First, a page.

It is well understood that income inequality is increasing in the U.S. and that there are lots of reasons for it. Globalization provides low cost goods from around the world and thus puts pressure on low-wage workers in our own country. Rapid technological advancement puts a high premium on educational attainment and skill acquisition and thus helps individuals who are highly motivated to succeed. The Great Recession and our slow recovery from it have held back the growth of employment and wages increases for middle- and lower-income workers. Increasing income inequality is a pernicious social condition and has lots of unpleasant consequences. A new study of U.S. counties has shown that there is a strong correlation between more inequality in a particular geographical area and shorter average live spans. It is quite reasonable to expect that higher-income people will be more health conscious than lower- income people. Excessive inequality is bad for lots of reasons.
The question is what we can do about it. Here are two good ways to address it:
Faster economic growth would help a lot. The American Enterprise Institute’s Michael Strain has recently proposed a fairly modest plan for increasing employment by cutting tax deductions for the wealthy, increasing the Earned Income Tax Credit for the poor and at the same time decreasing deficit spending. I have made a more substantial proposal along the same lines.
Boost educational performance across the board. College-ready middle class kids will take care of themselves so the emphasis should be on the 70% of young adults who will not go to a four year college. There are lots of good jobs available for the highly skilled and so we need more career education in high school. We also need more early childhood education to prepare kids from low-income families to get off to a good start in elementary school.
Increasing economic growth and expanding educational opportunities for the non-college bound will require little, if any, new federal spending. Such policies as above are simply common sense ways to reduce income inequality and achieve a more inclusive society.
The Economic Policy Institute has just issued a provocative new report, “Raising America’s Pay: Why It’s Our Central Economic Policy Challenge”. It is based on the now widely accepted view, as summarized in the chart below, that wages for the typical (i.e. median, not average) American worker have been stagnant since the early 1970’s, even though productivity has continued to increase at its historical rate. First of all, the authors make reasonable arguments that:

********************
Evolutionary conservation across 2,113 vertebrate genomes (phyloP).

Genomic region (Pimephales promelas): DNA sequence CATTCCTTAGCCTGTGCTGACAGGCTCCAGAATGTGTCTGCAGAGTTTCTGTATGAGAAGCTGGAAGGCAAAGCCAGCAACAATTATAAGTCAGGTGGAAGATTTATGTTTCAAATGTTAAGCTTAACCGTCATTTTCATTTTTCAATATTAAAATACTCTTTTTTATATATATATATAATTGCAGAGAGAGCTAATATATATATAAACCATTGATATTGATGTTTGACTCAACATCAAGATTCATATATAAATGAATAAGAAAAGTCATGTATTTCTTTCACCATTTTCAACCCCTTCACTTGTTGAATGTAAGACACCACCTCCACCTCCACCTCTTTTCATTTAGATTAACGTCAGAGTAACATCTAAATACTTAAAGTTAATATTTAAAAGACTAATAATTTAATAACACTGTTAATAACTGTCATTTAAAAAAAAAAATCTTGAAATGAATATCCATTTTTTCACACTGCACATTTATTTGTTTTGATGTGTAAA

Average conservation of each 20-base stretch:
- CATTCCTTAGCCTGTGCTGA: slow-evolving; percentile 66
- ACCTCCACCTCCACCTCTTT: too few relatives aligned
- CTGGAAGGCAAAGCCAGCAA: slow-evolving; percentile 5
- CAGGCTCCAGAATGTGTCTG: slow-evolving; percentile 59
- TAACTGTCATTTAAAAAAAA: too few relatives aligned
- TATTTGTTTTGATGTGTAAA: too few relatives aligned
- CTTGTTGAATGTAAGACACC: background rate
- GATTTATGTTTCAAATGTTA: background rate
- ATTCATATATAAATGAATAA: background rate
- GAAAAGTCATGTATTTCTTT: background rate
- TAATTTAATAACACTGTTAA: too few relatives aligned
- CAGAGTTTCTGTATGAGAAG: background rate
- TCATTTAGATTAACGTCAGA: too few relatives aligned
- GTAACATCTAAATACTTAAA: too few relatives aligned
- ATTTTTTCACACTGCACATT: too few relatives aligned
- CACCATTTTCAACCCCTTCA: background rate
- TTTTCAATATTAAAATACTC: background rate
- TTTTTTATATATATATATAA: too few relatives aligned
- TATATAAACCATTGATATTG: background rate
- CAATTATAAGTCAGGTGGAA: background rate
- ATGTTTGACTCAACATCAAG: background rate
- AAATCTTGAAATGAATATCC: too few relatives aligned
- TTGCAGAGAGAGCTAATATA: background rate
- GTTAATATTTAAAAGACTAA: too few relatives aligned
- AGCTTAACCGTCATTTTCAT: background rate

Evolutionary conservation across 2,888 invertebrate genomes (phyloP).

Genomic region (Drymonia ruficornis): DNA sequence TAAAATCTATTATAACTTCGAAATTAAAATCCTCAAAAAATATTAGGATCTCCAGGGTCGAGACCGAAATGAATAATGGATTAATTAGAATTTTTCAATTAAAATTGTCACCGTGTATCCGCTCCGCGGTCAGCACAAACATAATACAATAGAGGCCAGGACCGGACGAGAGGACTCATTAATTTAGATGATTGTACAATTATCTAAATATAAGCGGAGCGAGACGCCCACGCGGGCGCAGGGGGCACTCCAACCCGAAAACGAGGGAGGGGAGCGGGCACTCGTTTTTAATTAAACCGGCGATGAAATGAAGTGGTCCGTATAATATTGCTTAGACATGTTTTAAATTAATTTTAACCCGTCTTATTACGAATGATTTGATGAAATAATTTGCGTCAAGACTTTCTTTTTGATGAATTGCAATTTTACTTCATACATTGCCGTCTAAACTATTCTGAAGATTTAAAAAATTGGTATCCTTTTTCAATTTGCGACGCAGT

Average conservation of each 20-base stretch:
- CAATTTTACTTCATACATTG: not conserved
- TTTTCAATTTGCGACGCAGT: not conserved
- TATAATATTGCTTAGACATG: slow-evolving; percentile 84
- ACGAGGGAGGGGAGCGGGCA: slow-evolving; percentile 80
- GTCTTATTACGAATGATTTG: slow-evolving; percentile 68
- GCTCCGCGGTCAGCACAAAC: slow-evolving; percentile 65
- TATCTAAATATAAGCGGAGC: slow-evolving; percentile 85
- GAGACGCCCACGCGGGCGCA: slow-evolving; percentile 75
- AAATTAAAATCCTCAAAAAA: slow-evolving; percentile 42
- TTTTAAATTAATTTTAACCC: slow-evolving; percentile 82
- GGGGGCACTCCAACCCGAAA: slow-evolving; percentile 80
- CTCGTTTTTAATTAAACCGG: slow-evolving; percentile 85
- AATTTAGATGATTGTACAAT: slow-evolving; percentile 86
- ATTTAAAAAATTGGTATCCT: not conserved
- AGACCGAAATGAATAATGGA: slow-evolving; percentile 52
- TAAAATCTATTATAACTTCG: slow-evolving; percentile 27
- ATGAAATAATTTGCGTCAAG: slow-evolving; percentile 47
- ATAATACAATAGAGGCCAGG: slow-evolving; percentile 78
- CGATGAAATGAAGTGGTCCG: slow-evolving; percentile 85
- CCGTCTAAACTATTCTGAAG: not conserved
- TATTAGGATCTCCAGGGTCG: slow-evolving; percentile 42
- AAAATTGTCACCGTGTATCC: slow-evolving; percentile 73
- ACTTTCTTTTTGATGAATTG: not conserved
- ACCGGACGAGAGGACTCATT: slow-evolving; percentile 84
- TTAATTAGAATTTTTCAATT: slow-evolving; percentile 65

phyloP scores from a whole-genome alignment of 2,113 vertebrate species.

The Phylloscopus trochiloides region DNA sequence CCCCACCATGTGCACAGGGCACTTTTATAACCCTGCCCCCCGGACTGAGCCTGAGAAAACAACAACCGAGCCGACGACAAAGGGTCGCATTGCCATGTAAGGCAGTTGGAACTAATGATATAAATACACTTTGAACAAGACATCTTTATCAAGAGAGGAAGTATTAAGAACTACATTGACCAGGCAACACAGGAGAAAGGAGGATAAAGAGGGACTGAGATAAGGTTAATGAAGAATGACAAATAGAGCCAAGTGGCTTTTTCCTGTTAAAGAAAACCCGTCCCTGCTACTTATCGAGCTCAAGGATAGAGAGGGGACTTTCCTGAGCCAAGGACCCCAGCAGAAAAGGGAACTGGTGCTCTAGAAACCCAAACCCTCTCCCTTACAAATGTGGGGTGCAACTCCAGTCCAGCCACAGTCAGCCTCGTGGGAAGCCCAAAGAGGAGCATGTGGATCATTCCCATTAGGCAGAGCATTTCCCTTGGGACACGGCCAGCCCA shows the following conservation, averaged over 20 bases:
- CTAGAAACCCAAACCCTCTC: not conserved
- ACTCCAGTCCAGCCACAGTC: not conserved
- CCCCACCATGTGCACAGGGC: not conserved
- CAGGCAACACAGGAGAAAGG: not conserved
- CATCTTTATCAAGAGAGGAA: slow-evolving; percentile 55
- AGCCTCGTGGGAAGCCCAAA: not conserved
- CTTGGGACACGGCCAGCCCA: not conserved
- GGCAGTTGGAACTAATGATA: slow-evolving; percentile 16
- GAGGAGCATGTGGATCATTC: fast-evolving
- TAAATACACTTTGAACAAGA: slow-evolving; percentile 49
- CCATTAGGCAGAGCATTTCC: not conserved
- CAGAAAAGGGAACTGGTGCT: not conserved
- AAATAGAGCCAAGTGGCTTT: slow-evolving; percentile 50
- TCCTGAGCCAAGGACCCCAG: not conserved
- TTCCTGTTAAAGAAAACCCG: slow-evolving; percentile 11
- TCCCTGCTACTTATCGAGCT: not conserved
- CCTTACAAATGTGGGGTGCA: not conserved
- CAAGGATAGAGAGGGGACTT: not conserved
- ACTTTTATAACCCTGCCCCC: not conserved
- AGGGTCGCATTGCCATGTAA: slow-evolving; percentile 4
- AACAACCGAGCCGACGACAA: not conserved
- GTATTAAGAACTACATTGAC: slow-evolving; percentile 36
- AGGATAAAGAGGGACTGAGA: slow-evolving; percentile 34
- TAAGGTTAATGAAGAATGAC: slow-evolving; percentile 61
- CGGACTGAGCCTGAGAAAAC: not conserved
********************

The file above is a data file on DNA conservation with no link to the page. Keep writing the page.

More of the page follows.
The slumping of hourly wage growth for the vast majority explains the overall trends in income inequality.
Wage stagnation stalls progress in reducing poverty.
Wages are the root of economic security for the vast majority. This includes the fact that Social Security benefits depend upon wage earnings before retirement.
Then they ask: “Why has wage growth faltered for the vast majority, and what can be done?” Here is where the report becomes controversial!
The authors do agree that globalization of markets and technological change have contributed to the wage growth slowdown but argue that this overlooks the impact of labor market and tax policy and business practices as follows:
Falling top tax rates have increased the income share of the top 1 percent.
The Federal Reserve has prioritized low rates of inflation over low rates of unemployment in recent decades and high unemployment suppresses wage growth.
The erosion of the inflation adjusted minimum wage and the share of the workforce represented by a union explain much of the entire rise of wage inequality over this time period.
The authors are completely correct that stagnant wages for American workers is a critical, even “central,” problem facing the economy at the present time. The question, of course, is how to address this problem most effectively. In my opinion, the authors have completely neglected to take into account how a faster rate of economic growth would contribute to a solution of the problem and how this could be accomplished. I will address this question in my next post in a couple of days.
They conclude by saying that this report is only the first in a multiyear research and public education initiative of the EPI. We have a lot to look forward to!